The James Laughlin award supports and recognizes a second collection of poetry forthcoming in the next year. Cagney has been recognized for Martian. His debut, Black Steel Magnolias In The Hour of Chaos Theory, won the PEN Oakland 2019 Josephine Miles Award.

    Martian makes new arguments for blackness, challenging and mystifying elemental understandings of our bodies in space,” said judges Mark Bibbins, Aimee Nezhukumatathil, and Ladan Osman. “James Cagney’s collection is remarkable because it refuses defense or explanation, instead favoring experimentation and exploration through intergalactic collapses of history.”

    Carlos Aguasaco has been awarded the Ambroggio Prize

    Aguasaco’s Cardenal en mi ventana con una máscara en el pico / Cardinal in My Window with a Mask on its Beak, translated by Jennifer Rathbun, has been recognized with the $1,000 Ambroggio Prize, which honors a book-length poetry manuscript originally written in Spanish and with an English translation. The manuscript will be published by the University of Arizona Press. Aguasaco has published seven books of poetry,  most recent including The New York City Subway Poems. Rathbun has translated over fourteen books of poetry, including those by Alberto Blanco, Minerva Margarita Villarreal, and Fernando Carrera.

    About the manuscript, judge Rigoberto Gonzàlez, said: “This book reaches beyond surprising premises and literary inspirations to arrive at a place where the poet also finds wonder in everyday encounters and solace in the sobering knowledge that everything comes to an end, but not before dispelling its magic upon the world.”

    Maria Dahvana Headley has been awarded the Harold Morton Landon Translation Award

    The $1,000 prize honors published translations of poetry from any language. Headley is recognized for Beowulf: A New Translation. Her previous works include The Mere Wife, Magonia, and Aerie.

    “Maria Dahvana Headley has satisfied the most deeply-felt and desired dream of any translator, to transfer into her language the words, feelings and cultural icons of a classic, lost tongue,” said judge Indran Amirthanayagam. “This Beowulf is born and eats from language at home in the world of the internet, robots, genes but maintains the alliterations and rhymes of traditional poetry, keeping the tradition alive and renewing it at the same time.”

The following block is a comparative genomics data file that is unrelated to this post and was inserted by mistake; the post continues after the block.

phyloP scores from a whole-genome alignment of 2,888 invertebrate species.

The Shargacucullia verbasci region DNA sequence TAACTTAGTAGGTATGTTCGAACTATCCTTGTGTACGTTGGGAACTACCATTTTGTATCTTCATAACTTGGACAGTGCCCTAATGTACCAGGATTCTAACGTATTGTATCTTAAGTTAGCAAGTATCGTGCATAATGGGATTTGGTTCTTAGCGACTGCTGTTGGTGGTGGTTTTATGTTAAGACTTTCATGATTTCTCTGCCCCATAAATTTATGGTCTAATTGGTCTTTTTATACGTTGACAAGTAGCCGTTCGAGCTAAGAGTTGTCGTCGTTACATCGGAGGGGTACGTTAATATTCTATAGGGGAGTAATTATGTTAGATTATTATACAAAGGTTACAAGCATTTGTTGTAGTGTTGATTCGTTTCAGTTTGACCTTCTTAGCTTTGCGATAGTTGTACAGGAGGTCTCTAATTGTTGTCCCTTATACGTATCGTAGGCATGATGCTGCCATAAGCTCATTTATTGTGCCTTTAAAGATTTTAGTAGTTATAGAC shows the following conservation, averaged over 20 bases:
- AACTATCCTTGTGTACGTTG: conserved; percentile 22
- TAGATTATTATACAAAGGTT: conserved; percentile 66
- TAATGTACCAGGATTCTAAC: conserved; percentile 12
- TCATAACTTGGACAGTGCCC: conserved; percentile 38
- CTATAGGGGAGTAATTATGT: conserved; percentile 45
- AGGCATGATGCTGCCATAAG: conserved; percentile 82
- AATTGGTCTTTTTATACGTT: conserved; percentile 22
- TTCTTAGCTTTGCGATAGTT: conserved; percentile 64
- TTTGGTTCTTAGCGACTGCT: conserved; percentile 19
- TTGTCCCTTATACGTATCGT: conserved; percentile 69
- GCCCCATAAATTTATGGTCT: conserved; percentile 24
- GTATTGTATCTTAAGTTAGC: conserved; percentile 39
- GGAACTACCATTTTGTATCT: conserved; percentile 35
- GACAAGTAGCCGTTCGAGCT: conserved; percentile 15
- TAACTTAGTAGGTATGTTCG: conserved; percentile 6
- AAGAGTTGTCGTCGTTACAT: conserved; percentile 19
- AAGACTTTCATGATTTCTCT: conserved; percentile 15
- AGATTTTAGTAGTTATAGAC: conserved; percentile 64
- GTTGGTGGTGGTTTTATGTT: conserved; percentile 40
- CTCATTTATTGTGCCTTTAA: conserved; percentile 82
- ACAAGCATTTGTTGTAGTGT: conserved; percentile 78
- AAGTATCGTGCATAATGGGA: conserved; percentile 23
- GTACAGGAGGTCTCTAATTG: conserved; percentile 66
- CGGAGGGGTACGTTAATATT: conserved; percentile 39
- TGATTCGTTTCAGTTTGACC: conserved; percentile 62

Paula Bohince has won the Raiziss/de Palchi Fellowship

    Bohince has been recognized for her translation of Italian poet Corrado Govoni’s work. The prize, which comes with a $25,000 purse, honors translations into English of a significant work of modern Italian poetry. The fellowship subsequently allows an American translator to travel or study for significant works-in-progress. Bohince is the author of three collections of poetry and is widely recognized for her translations of Govoni.

    “Corrado Govoni (1884-1965) is one of the most important 20th century Italian writers, though his work is not widely circulated in English,” wrote judges Moira Egan, Rebecca Falkoff, and Graziella Sidoli. “Paula Bohince is an accomplished poet whose skills are commensurate with the project of translating Govoni’s work. Her renditions, which read as true poems, not as literal translations, deploy unexpected sonic patterns and strange, radiant images deeply resonant with the senses.”

    Edwin Willamson has been awarded the Aliki Perroti and Seth Frank Most Promising Young Poet Award

    Recognized for his poem “Life As We Know It,” Williamson has won the $1,000 student poet prize. He is a current Master’s student in English for Creative Writing at Central Michigan University.


    A huge congratulations to the recognized the poets!